This film won Bahrani two awards at Venice, plus a nomination for the Golden Lion. Shannon received a Golden Globe nomination for Best Supporting Actor, too. Given the current state of the U.S. economy, this is a very relevant topic that's bound to interest anyone who's ever had a problem making a rent or mortgage payment. Kudos to Bahrani for taking up such a current dilemma.

  • ★★★★ review by Esteban Gonzalez on Letterboxd

    "Don't get emotional about real estate."

    99 Homes is a powerful drama that resonates with the current economic state of the United States in the same way that Wall Street did in the 80's. Michael Shannon's Rick Carver as a realtor who makes his living by evicting families from their homes and cheating on the bank system, is in a way the modern Gordon Gekko (a character that turned Michael Douglas into an iconic figure for business people around the globe). 99 Homes is a morality play and a film about greed which poses interesting questions as to how far one would go to achieve the American dream. The film could be a great companion to McKay's The Big Short which focused on the housing bubble collapse, although this film focuses exclusively on the real estate brokers who managed to make a fortune upon the disgrace of the hard working blue collar families. Director, Ramin Bahrani, however doesn't try to turn Carver into a charismatic character. He is a greedy, selfish, calculating, and cold blooded man who doesn't care one bit about the families he is evicting from their homes. There is no glorification of his character whatsoever and it truly shows what kind of person you have to be to live with such low morals.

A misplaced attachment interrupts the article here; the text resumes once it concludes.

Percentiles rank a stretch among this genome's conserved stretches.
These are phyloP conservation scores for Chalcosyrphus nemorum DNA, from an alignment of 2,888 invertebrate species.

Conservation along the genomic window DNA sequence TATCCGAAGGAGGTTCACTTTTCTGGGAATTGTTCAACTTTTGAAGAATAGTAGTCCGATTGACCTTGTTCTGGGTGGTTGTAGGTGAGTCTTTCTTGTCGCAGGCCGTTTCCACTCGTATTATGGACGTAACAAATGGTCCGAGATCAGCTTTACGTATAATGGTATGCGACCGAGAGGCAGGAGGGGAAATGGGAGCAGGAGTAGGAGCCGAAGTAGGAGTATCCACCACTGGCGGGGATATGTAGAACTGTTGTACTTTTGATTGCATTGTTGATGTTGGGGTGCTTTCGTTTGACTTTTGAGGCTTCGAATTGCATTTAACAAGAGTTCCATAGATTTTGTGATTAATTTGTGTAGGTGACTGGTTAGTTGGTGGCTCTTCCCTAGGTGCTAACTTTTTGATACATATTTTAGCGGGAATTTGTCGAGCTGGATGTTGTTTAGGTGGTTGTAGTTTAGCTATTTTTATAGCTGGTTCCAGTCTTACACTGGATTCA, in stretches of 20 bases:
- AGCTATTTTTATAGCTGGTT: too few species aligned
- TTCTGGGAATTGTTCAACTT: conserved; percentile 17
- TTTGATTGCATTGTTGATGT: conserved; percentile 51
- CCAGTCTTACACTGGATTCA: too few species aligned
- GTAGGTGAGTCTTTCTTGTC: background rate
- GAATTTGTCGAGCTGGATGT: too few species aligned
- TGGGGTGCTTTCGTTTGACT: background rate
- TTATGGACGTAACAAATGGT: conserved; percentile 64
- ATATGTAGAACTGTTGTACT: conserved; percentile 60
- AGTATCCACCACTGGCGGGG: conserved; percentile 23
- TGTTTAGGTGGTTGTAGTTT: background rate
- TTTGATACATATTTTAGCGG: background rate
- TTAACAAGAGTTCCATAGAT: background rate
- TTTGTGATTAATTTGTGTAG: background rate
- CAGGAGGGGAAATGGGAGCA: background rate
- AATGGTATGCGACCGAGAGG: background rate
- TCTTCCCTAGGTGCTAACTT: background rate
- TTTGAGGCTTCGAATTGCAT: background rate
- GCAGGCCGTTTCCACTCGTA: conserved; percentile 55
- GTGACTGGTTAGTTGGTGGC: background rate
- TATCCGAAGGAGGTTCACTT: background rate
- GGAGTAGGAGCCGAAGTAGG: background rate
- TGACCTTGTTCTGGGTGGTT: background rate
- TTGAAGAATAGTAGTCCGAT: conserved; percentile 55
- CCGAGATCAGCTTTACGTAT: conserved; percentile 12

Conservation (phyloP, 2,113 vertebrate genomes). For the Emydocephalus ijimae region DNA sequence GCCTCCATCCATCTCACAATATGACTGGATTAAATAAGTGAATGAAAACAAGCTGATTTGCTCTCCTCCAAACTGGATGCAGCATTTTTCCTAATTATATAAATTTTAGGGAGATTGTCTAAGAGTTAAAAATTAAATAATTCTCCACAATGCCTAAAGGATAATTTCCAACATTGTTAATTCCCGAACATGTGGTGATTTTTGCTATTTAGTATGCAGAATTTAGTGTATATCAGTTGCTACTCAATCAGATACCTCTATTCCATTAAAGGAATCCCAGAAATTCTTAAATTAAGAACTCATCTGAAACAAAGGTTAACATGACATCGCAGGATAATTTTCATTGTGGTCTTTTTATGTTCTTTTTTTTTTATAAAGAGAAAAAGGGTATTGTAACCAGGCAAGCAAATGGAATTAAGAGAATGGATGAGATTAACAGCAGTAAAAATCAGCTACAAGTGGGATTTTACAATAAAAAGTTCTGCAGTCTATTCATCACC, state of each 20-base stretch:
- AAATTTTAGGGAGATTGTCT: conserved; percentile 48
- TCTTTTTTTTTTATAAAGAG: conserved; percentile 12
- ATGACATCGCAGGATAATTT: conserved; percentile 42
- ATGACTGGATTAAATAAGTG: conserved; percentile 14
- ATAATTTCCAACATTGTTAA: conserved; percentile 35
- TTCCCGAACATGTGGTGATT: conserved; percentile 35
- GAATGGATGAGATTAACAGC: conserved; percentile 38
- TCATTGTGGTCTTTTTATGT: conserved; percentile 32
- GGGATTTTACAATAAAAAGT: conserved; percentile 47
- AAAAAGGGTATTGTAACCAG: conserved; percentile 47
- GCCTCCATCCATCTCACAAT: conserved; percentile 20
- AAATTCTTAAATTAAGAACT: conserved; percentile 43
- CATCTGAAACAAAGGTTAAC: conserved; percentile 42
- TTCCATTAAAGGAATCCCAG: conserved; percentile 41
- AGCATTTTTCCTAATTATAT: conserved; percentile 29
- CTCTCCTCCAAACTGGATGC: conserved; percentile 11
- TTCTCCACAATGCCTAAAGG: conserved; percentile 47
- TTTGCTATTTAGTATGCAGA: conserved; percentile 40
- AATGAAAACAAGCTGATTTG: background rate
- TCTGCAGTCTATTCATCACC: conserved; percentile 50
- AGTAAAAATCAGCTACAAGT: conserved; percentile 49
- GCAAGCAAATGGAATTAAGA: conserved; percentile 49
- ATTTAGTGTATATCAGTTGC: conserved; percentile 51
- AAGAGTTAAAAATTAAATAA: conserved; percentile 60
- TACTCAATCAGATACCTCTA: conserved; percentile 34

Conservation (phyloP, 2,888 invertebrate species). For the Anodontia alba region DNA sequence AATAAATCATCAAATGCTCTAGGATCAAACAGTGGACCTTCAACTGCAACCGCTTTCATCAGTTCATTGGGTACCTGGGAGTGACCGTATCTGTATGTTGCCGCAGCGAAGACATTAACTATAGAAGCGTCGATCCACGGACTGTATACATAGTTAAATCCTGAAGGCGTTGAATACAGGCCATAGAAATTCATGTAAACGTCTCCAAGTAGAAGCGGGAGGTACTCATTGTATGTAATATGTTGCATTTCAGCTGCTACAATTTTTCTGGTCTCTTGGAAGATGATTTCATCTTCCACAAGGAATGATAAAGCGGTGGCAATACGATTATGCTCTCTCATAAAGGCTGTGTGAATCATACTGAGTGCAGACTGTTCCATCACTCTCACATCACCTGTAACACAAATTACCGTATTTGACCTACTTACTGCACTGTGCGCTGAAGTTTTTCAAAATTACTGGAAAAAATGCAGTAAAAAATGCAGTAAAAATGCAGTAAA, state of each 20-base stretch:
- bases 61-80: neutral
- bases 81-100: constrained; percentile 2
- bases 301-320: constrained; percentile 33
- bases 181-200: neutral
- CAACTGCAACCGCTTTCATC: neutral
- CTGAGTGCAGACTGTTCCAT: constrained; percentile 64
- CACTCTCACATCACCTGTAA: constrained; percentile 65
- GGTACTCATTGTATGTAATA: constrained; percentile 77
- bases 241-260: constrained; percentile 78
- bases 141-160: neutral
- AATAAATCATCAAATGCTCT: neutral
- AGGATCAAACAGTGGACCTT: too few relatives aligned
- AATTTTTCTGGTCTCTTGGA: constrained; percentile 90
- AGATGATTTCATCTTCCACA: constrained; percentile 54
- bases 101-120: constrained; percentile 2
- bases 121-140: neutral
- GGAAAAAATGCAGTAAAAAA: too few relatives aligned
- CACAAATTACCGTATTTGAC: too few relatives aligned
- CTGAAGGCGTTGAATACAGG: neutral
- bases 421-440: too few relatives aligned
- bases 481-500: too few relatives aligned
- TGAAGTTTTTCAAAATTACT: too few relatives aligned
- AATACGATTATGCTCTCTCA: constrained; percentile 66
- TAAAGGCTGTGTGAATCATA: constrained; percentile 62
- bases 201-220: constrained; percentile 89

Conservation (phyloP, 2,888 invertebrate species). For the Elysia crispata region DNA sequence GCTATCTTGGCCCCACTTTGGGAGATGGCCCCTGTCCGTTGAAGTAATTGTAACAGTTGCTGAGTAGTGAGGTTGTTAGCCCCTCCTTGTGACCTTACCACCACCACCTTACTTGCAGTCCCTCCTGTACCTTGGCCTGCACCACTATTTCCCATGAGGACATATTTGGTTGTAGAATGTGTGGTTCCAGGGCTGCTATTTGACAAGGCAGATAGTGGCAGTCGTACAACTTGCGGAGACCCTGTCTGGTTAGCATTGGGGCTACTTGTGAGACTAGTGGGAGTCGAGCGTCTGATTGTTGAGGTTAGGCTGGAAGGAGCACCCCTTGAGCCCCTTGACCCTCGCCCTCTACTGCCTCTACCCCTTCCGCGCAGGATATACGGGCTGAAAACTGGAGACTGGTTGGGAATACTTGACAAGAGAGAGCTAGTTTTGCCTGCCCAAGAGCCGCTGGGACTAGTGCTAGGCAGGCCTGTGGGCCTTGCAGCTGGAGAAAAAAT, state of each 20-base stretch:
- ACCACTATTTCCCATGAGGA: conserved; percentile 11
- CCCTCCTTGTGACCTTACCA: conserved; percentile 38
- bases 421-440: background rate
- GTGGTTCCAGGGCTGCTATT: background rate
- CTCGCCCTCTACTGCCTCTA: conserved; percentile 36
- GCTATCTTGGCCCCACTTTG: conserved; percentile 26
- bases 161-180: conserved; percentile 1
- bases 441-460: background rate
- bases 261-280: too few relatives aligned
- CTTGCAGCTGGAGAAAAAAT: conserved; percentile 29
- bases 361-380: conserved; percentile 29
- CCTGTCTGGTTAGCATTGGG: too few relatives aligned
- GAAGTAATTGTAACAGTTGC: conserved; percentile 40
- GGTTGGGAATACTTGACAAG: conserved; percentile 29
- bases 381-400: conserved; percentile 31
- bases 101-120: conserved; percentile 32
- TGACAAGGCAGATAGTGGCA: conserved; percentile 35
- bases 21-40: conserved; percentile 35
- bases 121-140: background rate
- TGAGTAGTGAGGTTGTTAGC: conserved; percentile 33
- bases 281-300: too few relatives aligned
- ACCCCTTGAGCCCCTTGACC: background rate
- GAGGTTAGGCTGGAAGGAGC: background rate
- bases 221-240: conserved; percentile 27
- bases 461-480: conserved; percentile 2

Andrew Garfield's Dennis Nash on the other hand is the character the audience can relate to because he goes through a deep struggle as Carver's protege to accept his new line of work. Dennis was a former construction worker who due to the real estate crisis is left without a job. He lives with his mother, Lynn (Laura Dern), and his young son Connor (Noah Lomax) in the family home he's always grown up in. Unfortunately due to the current economic situation he is evicted from his home by Carver who shows up at his door and gives him two minutes to take his belongings and move out. As much as he hates the situation there isn't anything he can do so he is forced to relocate his family in a nearby cheap motel. After realizing his tools are missing during the eviction, Dennis goes to confront one of Carver's handymen. Dennis arrives at the right time because a crisis ensues and Carver realizes that his construction experience can come in handy. Despite not liking his boss one bit, Dennis begins to realize there is an easy way to make money and he justifies his actions by wanting to give his son a better life. The question then becomes how far Dennis will be willing to go to be like the man he despises.

    Ramin Bahrani isn't a director that many people know because he has made several small independent films, but if you were an avid reader of Roger Ebert's film reviews then you know Bahrani was one of those small directors that he had high praise for. That is how I actually ended up hearing about his movies and decided to check out Goodbye Solo, a film focusing on two strangers who form an unlikely bond. Bahrani is passionate about delivering social films and you can see traces of it here in this much bigger film. The cast elevates the material even more as both Andrew Garfield and Michael Shannon deliver superb performances. There was even some talk of Shannon receiving an Oscar nomination, but his work was overlooked once again. 99 Homes works as a morality play but it still is concerned on the social issues present in today's world. It might not have the same character development and dynamics that we saw in Goodbye Solo, but that is because there is so much more suspense and thrills going on here. I personally prefer his smaller films, but this was a memorable film that still remains provocative and resonant in today's economy.